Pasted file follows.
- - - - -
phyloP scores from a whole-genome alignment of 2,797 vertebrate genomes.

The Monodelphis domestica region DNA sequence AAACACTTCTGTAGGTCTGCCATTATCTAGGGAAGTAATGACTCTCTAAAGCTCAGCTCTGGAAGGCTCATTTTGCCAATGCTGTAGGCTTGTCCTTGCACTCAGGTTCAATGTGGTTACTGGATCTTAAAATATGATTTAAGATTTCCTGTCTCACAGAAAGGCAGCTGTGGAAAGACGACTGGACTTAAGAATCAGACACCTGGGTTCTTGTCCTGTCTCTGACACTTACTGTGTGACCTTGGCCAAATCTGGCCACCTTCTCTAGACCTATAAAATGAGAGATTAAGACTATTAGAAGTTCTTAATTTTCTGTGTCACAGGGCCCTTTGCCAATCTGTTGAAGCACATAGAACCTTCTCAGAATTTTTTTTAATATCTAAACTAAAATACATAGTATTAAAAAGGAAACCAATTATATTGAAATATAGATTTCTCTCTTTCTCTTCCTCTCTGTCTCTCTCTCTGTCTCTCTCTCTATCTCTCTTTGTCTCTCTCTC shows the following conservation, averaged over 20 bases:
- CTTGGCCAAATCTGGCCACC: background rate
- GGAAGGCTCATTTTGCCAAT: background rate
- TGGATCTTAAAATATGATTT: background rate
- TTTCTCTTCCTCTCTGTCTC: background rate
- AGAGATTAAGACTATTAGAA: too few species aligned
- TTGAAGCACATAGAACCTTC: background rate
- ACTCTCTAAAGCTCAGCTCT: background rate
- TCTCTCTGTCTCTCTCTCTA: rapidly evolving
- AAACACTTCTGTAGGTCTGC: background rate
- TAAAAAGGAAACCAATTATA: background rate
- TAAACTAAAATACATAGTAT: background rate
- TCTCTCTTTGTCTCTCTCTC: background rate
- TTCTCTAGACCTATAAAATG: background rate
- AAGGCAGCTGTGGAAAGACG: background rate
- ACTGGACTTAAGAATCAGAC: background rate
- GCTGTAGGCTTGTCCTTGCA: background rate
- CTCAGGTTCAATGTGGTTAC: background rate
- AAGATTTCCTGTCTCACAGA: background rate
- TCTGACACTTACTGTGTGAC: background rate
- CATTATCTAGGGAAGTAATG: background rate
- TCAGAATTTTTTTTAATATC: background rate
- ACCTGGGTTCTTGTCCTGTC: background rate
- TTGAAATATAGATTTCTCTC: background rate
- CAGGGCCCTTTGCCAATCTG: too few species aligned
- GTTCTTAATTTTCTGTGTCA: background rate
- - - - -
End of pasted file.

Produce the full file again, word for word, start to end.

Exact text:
phyloP scores from a whole-genome alignment of 2,797 vertebrate genomes.

The Monodelphis domestica region DNA sequence AAACACTTCTGTAGGTCTGCCATTATCTAGGGAAGTAATGACTCTCTAAAGCTCAGCTCTGGAAGGCTCATTTTGCCAATGCTGTAGGCTTGTCCTTGCACTCAGGTTCAATGTGGTTACTGGATCTTAAAATATGATTTAAGATTTCCTGTCTCACAGAAAGGCAGCTGTGGAAAGACGACTGGACTTAAGAATCAGACACCTGGGTTCTTGTCCTGTCTCTGACACTTACTGTGTGACCTTGGCCAAATCTGGCCACCTTCTCTAGACCTATAAAATGAGAGATTAAGACTATTAGAAGTTCTTAATTTTCTGTGTCACAGGGCCCTTTGCCAATCTGTTGAAGCACATAGAACCTTCTCAGAATTTTTTTTAATATCTAAACTAAAATACATAGTATTAAAAAGGAAACCAATTATATTGAAATATAGATTTCTCTCTTTCTCTTCCTCTCTGTCTCTCTCTCTGTCTCTCTCTCTATCTCTCTTTGTCTCTCTCTC shows the following conservation, averaged over 20 bases:
- CTTGGCCAAATCTGGCCACC: background rate
- GGAAGGCTCATTTTGCCAAT: background rate
- TGGATCTTAAAATATGATTT: background rate
- TTTCTCTTCCTCTCTGTCTC: background rate
- AGAGATTAAGACTATTAGAA: too few species aligned
- TTGAAGCACATAGAACCTTC: background rate
- ACTCTCTAAAGCTCAGCTCT: background rate
- TCTCTCTGTCTCTCTCTCTA: rapidly evolving
- AAACACTTCTGTAGGTCTGC: background rate
- TAAAAAGGAAACCAATTATA: background rate
- TAAACTAAAATACATAGTAT: background rate
- TCTCTCTTTGTCTCTCTCTC: background rate
- TTCTCTAGACCTATAAAATG: background rate
- AAGGCAGCTGTGGAAAGACG: background rate
- ACTGGACTTAAGAATCAGAC: background rate
- GCTGTAGGCTTGTCCTTGCA: background rate
- CTCAGGTTCAATGTGGTTAC: background rate
- AAGATTTCCTGTCTCACAGA: background rate
- TCTGACACTTACTGTGTGAC: background rate
- CATTATCTAGGGAAGTAATG: background rate
- TCAGAATTTTTTTTAATATC: background rate
- ACCTGGGTTCTTGTCCTGTC: background rate
- TTGAAATATAGATTTCTCTC: background rate
- CAGGGCCCTTTGCCAATCTG: too few species aligned
- GTTCTTAATTTTCTGTGTCA: background rate